For transparency purposes I wrote a script that informs me of any changes to the user list of your Slack team. The whole thing is a fairly compact concept, with 2 different integration points to Slack and some funny Coffeescript usage.

Application flow

The application is something really simple that goes like this:

graph TD;

config[Retrieve configuration] --> Slack_users
config --> Saved_users
Slack_users[Retrieve users from Slack] --> Compare[Compare lists]
Saved_users[Retrieve saved users] --> Compare
Compare --> Send_message[Send message to configured users]
Compare --> Save_users[Save users]


Configuration is stored in environment variables, then loaded into a configuration object that is passed around to whatever needs it. For something small and functional like this, I really like overusing the method factory pattern.

Loading configuration is as simple as this:

config =
  sendTo: process.env.SLACK_SENDTO.split ","
    hostname: process.env.SLACK_HOSTNAME
    slackbotToken: process.env.SLACK_SLACKBOTTOKEN
    token: process.env.SLACK_APITOKEN
  archiveFile: "users.json"

Loading things into an object has the advantage of making it a bit cleaner and organized. It’s also easier to pass the configuration to whatever needs it, and helps you respect the dependency inversion principle.

In my “main” file, I load the configuration

return unless (config = require "./config")
getUsers = (require "./getUsers") config
sendMessage = (require "./sendMessage") config
archiveUsers = (require "./archiveUsers") config

Note the unless, a neat syntactic sugar from coffee.

All the dependencies are built using the method factory pattern:

module.exports = (config) -> (callback) ->
  https.get "{config.slack.token}&pretty=1", [...]

Integrating to Slack

Integration to Slack here is done in 2 ways:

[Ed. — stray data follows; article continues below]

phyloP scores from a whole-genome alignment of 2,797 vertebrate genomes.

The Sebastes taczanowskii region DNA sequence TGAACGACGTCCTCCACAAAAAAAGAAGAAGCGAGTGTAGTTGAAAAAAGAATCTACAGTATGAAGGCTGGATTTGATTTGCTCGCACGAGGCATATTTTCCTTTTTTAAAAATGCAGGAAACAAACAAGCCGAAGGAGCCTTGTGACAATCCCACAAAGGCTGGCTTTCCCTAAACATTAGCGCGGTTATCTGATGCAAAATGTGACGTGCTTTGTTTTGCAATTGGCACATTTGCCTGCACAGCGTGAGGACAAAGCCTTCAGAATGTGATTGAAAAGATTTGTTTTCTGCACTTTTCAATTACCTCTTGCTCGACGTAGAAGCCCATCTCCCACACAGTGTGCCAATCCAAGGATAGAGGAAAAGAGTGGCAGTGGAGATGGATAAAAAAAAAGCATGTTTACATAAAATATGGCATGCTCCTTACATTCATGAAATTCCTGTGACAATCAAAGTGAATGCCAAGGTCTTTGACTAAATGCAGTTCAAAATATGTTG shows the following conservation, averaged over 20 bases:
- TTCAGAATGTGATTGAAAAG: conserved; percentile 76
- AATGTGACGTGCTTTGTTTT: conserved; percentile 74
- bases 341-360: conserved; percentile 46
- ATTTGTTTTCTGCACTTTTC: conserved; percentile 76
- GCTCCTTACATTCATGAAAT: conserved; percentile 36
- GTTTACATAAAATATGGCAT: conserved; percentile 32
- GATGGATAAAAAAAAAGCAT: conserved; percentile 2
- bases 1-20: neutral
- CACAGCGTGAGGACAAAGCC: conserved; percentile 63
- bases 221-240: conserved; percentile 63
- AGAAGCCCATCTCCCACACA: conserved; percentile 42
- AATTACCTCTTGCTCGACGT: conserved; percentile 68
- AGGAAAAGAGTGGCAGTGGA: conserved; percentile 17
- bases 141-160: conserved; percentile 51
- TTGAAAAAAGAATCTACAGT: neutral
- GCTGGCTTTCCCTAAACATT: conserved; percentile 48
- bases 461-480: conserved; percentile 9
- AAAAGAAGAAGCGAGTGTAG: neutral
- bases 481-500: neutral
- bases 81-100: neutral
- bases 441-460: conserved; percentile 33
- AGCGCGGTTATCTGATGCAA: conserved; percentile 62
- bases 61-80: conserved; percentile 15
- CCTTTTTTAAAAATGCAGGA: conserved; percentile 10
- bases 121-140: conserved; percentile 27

• API integration, which gives you to a full list of resources for integration with Slack. Here, we use it to retrieve the list of users.
  • Slackbot integration, the simplest way to send Slack messages from the outer world. We use it here to send messages to users.

Both integrations can be accessed from the “manage my team” interface.

Retrieving the list is done through a GET on{config.slack.token}&pretty=1"

Posting to slackbot is done through a POST to /services/hooks/slackbot?token=#{config.slack.slackbotToken}&channel=#{to}

Comparing the lists

Few funny things around there:

  • Everything is value, so this is a legit way of collating a list of users into a string (although arguably it can be done using map):
(for user in users
    (user.profile?.real_name + "(" + + ")")
  ).join ","

Finding delta is done through the following logic:

  • Find users in new list that don’t exist in archive (new users)
(updatedUser, savedUser) -> not savedUser
  • Find users in archive that aren’t in new list, or are marked deleted in new list and not in archive (deleted users)
(savedUser, updatedUser) -> (updatedUser.deleted and not savedUser.deleted) or not updatedUser

which we feed to a function that filters entries in lists:

getListDelta = (listA, listB, comparer) ->
  listA.filter ((elementFromA) =>
    elementFromB = listB.find (elementFromB) => is
    return comparer elementFromA, elementFromB


The rest is fairly simple, saving stuff and loading stuff. The project can be found here.